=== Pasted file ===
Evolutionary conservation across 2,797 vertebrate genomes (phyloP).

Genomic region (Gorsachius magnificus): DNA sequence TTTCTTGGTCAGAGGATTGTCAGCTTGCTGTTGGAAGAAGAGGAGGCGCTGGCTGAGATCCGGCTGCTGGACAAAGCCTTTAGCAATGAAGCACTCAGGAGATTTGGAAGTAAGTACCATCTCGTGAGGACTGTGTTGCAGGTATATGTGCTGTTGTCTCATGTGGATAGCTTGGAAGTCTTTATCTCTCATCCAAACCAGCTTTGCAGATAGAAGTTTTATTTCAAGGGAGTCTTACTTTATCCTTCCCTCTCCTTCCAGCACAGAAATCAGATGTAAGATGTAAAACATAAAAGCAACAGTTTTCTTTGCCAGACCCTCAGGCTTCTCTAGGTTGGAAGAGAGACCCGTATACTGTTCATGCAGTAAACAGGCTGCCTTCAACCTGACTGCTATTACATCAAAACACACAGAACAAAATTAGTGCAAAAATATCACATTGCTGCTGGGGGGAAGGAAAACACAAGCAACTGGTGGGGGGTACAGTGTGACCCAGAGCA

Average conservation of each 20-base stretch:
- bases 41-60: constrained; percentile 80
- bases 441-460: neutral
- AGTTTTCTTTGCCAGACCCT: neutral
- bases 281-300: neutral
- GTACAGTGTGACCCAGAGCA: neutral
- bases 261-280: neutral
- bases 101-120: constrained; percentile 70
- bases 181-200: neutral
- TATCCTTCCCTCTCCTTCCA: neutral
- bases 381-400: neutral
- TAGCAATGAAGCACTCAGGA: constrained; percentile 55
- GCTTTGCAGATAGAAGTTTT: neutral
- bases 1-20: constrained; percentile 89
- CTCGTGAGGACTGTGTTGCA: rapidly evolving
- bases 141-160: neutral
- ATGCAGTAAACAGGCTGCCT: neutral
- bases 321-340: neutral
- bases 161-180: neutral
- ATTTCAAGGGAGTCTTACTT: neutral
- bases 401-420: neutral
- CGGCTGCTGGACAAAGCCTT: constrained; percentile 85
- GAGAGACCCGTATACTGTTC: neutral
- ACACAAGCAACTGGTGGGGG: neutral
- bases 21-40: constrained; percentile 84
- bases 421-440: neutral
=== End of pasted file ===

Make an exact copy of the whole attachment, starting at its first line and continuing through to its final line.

Evolutionary conservation across 2,797 vertebrate genomes (phyloP).

Genomic region (Gorsachius magnificus): DNA sequence TTTCTTGGTCAGAGGATTGTCAGCTTGCTGTTGGAAGAAGAGGAGGCGCTGGCTGAGATCCGGCTGCTGGACAAAGCCTTTAGCAATGAAGCACTCAGGAGATTTGGAAGTAAGTACCATCTCGTGAGGACTGTGTTGCAGGTATATGTGCTGTTGTCTCATGTGGATAGCTTGGAAGTCTTTATCTCTCATCCAAACCAGCTTTGCAGATAGAAGTTTTATTTCAAGGGAGTCTTACTTTATCCTTCCCTCTCCTTCCAGCACAGAAATCAGATGTAAGATGTAAAACATAAAAGCAACAGTTTTCTTTGCCAGACCCTCAGGCTTCTCTAGGTTGGAAGAGAGACCCGTATACTGTTCATGCAGTAAACAGGCTGCCTTCAACCTGACTGCTATTACATCAAAACACACAGAACAAAATTAGTGCAAAAATATCACATTGCTGCTGGGGGGAAGGAAAACACAAGCAACTGGTGGGGGGTACAGTGTGACCCAGAGCA

Average conservation of each 20-base stretch:
- bases 41-60: constrained; percentile 80
- bases 441-460: neutral
- AGTTTTCTTTGCCAGACCCT: neutral
- bases 281-300: neutral
- GTACAGTGTGACCCAGAGCA: neutral
- bases 261-280: neutral
- bases 101-120: constrained; percentile 70
- bases 181-200: neutral
- TATCCTTCCCTCTCCTTCCA: neutral
- bases 381-400: neutral
- TAGCAATGAAGCACTCAGGA: constrained; percentile 55
- GCTTTGCAGATAGAAGTTTT: neutral
- bases 1-20: constrained; percentile 89
- CTCGTGAGGACTGTGTTGCA: rapidly evolving
- bases 141-160: neutral
- ATGCAGTAAACAGGCTGCCT: neutral
- bases 321-340: neutral
- bases 161-180: neutral
- ATTTCAAGGGAGTCTTACTT: neutral
- bases 401-420: neutral
- CGGCTGCTGGACAAAGCCTT: constrained; percentile 85
- GAGAGACCCGTATACTGTTC: neutral
- ACACAAGCAACTGGTGGGGG: neutral
- bases 21-40: constrained; percentile 84
- bases 421-440: neutral